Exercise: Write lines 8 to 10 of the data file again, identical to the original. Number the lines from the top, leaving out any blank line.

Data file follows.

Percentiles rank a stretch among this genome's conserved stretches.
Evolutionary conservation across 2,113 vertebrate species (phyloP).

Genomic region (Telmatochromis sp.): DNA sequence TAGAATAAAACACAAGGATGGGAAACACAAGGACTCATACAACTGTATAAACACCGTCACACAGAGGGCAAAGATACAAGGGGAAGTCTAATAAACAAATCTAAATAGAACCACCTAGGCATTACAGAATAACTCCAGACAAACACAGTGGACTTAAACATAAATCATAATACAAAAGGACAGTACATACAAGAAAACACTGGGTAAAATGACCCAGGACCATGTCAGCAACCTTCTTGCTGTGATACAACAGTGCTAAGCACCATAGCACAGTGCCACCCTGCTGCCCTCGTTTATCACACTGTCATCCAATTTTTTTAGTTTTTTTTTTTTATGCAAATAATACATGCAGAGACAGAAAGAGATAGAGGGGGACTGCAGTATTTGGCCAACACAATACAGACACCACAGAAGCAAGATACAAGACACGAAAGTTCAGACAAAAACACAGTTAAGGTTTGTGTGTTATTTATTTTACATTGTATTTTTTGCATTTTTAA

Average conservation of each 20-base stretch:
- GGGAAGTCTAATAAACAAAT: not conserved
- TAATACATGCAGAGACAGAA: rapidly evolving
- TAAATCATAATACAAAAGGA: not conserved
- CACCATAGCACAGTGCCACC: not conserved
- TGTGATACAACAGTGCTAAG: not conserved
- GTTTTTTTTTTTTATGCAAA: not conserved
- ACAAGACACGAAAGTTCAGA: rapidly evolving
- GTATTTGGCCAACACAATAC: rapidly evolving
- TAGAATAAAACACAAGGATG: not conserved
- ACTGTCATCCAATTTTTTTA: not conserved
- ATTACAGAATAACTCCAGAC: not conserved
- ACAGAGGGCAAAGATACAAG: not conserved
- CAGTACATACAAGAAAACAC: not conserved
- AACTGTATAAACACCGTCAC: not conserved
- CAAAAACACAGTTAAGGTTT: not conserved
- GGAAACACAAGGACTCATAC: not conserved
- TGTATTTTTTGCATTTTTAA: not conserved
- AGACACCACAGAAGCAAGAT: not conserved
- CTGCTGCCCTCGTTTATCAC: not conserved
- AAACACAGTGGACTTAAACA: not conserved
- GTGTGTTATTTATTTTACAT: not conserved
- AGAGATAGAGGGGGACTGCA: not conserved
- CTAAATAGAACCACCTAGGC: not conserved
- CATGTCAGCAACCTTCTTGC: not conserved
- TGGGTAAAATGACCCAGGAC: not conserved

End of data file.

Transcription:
- CACCATAGCACAGTGCCACC: not conserved
- TGTGATACAACAGTGCTAAG: not conserved
- GTTTTTTTTTTTTATGCAAA: not conserved